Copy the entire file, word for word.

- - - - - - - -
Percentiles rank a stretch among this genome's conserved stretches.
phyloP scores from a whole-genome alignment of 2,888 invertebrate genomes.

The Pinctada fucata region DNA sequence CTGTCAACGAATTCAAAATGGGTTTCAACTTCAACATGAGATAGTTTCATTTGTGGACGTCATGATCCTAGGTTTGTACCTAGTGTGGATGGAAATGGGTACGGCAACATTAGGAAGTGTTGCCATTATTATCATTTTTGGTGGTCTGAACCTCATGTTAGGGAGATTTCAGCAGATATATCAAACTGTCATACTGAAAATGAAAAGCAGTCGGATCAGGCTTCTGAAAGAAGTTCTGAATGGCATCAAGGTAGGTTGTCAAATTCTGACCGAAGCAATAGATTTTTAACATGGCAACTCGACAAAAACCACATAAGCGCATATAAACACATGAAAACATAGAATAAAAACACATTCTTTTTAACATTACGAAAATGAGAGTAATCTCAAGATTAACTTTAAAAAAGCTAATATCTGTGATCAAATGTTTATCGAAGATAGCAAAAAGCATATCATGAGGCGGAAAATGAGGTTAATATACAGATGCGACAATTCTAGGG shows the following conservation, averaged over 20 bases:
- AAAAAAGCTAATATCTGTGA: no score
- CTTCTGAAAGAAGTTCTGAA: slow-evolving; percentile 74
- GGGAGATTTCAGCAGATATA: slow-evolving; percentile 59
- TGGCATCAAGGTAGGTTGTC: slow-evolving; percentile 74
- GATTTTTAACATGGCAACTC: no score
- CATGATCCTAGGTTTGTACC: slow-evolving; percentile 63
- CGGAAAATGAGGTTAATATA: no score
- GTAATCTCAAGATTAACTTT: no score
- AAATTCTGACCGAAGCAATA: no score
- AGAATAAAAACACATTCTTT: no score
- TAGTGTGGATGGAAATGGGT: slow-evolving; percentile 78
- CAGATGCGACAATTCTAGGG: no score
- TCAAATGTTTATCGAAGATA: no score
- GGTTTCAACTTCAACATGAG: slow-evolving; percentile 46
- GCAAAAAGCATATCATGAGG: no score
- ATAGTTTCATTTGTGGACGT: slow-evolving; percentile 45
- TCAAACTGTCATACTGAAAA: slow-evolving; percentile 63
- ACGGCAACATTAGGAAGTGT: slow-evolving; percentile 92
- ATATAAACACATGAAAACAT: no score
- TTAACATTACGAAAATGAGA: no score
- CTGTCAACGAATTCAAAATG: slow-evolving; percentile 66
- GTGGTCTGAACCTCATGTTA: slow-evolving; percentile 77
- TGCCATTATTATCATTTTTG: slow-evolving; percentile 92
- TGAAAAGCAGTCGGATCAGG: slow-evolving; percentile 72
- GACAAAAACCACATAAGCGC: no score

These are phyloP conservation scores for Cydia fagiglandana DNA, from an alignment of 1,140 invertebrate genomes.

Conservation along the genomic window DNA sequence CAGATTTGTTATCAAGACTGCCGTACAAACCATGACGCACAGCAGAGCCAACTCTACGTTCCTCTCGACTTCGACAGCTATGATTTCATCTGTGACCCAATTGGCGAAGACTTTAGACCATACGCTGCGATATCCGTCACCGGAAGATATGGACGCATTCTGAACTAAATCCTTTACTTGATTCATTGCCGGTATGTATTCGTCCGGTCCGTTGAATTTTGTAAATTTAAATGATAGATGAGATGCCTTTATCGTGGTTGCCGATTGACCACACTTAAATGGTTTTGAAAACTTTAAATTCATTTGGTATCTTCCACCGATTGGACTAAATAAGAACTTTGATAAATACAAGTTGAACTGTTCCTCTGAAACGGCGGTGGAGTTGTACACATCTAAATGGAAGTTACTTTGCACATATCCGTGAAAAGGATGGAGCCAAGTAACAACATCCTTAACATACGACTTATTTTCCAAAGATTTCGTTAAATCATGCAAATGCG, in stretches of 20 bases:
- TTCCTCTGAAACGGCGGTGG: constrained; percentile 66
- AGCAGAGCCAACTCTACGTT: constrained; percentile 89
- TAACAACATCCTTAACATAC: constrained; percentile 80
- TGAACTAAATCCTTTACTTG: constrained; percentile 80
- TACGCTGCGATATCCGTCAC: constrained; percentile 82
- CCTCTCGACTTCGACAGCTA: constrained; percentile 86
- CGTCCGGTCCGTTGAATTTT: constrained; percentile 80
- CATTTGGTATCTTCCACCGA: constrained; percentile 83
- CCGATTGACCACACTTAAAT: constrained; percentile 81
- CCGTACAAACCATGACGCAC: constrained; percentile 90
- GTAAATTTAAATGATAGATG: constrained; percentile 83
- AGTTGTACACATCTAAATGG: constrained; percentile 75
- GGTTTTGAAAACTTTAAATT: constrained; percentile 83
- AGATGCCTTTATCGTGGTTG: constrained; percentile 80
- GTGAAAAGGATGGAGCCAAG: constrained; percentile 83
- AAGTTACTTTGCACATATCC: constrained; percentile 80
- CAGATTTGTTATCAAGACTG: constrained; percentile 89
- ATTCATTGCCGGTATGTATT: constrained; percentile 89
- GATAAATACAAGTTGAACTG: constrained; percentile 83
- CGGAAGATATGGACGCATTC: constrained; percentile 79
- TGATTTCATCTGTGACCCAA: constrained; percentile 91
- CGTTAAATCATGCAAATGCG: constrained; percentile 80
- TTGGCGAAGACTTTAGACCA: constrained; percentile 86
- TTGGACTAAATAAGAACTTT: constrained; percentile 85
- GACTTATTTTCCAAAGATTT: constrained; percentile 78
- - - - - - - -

Percentiles rank a stretch among this genome's conserved stretches.
phyloP scores from a whole-genome alignment of 2,888 invertebrate genomes.

The Pinctada fucata region DNA sequence CTGTCAACGAATTCAAAATGGGTTTCAACTTCAACATGAGATAGTTTCATTTGTGGACGTCATGATCCTAGGTTTGTACCTAGTGTGGATGGAAATGGGTACGGCAACATTAGGAAGTGTTGCCATTATTATCATTTTTGGTGGTCTGAACCTCATGTTAGGGAGATTTCAGCAGATATATCAAACTGTCATACTGAAAATGAAAAGCAGTCGGATCAGGCTTCTGAAAGAAGTTCTGAATGGCATCAAGGTAGGTTGTCAAATTCTGACCGAAGCAATAGATTTTTAACATGGCAACTCGACAAAAACCACATAAGCGCATATAAACACATGAAAACATAGAATAAAAACACATTCTTTTTAACATTACGAAAATGAGAGTAATCTCAAGATTAACTTTAAAAAAGCTAATATCTGTGATCAAATGTTTATCGAAGATAGCAAAAAGCATATCATGAGGCGGAAAATGAGGTTAATATACAGATGCGACAATTCTAGGG shows the following conservation, averaged over 20 bases:
- AAAAAAGCTAATATCTGTGA: no score
- CTTCTGAAAGAAGTTCTGAA: slow-evolving; percentile 74
- GGGAGATTTCAGCAGATATA: slow-evolving; percentile 59
- TGGCATCAAGGTAGGTTGTC: slow-evolving; percentile 74
- GATTTTTAACATGGCAACTC: no score
- CATGATCCTAGGTTTGTACC: slow-evolving; percentile 63
- CGGAAAATGAGGTTAATATA: no score
- GTAATCTCAAGATTAACTTT: no score
- AAATTCTGACCGAAGCAATA: no score
- AGAATAAAAACACATTCTTT: no score
- TAGTGTGGATGGAAATGGGT: slow-evolving; percentile 78
- CAGATGCGACAATTCTAGGG: no score
- TCAAATGTTTATCGAAGATA: no score
- GGTTTCAACTTCAACATGAG: slow-evolving; percentile 46
- GCAAAAAGCATATCATGAGG: no score
- ATAGTTTCATTTGTGGACGT: slow-evolving; percentile 45
- TCAAACTGTCATACTGAAAA: slow-evolving; percentile 63
- ACGGCAACATTAGGAAGTGT: slow-evolving; percentile 92
- ATATAAACACATGAAAACAT: no score
- TTAACATTACGAAAATGAGA: no score
- CTGTCAACGAATTCAAAATG: slow-evolving; percentile 66
- GTGGTCTGAACCTCATGTTA: slow-evolving; percentile 77
- TGCCATTATTATCATTTTTG: slow-evolving; percentile 92
- TGAAAAGCAGTCGGATCAGG: slow-evolving; percentile 72
- GACAAAAACCACATAAGCGC: no score

These are phyloP conservation scores for Cydia fagiglandana DNA, from an alignment of 1,140 invertebrate genomes.

Conservation along the genomic window DNA sequence CAGATTTGTTATCAAGACTGCCGTACAAACCATGACGCACAGCAGAGCCAACTCTACGTTCCTCTCGACTTCGACAGCTATGATTTCATCTGTGACCCAATTGGCGAAGACTTTAGACCATACGCTGCGATATCCGTCACCGGAAGATATGGACGCATTCTGAACTAAATCCTTTACTTGATTCATTGCCGGTATGTATTCGTCCGGTCCGTTGAATTTTGTAAATTTAAATGATAGATGAGATGCCTTTATCGTGGTTGCCGATTGACCACACTTAAATGGTTTTGAAAACTTTAAATTCATTTGGTATCTTCCACCGATTGGACTAAATAAGAACTTTGATAAATACAAGTTGAACTGTTCCTCTGAAACGGCGGTGGAGTTGTACACATCTAAATGGAAGTTACTTTGCACATATCCGTGAAAAGGATGGAGCCAAGTAACAACATCCTTAACATACGACTTATTTTCCAAAGATTTCGTTAAATCATGCAAATGCG, in stretches of 20 bases:
- TTCCTCTGAAACGGCGGTGG: constrained; percentile 66
- AGCAGAGCCAACTCTACGTT: constrained; percentile 89
- TAACAACATCCTTAACATAC: constrained; percentile 80
- TGAACTAAATCCTTTACTTG: constrained; percentile 80
- TACGCTGCGATATCCGTCAC: constrained; percentile 82
- CCTCTCGACTTCGACAGCTA: constrained; percentile 86
- CGTCCGGTCCGTTGAATTTT: constrained; percentile 80
- CATTTGGTATCTTCCACCGA: constrained; percentile 83
- CCGATTGACCACACTTAAAT: constrained; percentile 81
- CCGTACAAACCATGACGCAC: constrained; percentile 90
- GTAAATTTAAATGATAGATG: constrained; percentile 83
- AGTTGTACACATCTAAATGG: constrained; percentile 75
- GGTTTTGAAAACTTTAAATT: constrained; percentile 83
- AGATGCCTTTATCGTGGTTG: constrained; percentile 80
- GTGAAAAGGATGGAGCCAAG: constrained; percentile 83
- AAGTTACTTTGCACATATCC: constrained; percentile 80
- CAGATTTGTTATCAAGACTG: constrained; percentile 89
- ATTCATTGCCGGTATGTATT: constrained; percentile 89
- GATAAATACAAGTTGAACTG: constrained; percentile 83
- CGGAAGATATGGACGCATTC: constrained; percentile 79
- TGATTTCATCTGTGACCCAA: constrained; percentile 91
- CGTTAAATCATGCAAATGCG: constrained; percentile 80
- TTGGCGAAGACTTTAGACCA: constrained; percentile 86
- TTGGACTAAATAAGAACTTT: constrained; percentile 85
- GACTTATTTTCCAAAGATTT: constrained; percentile 78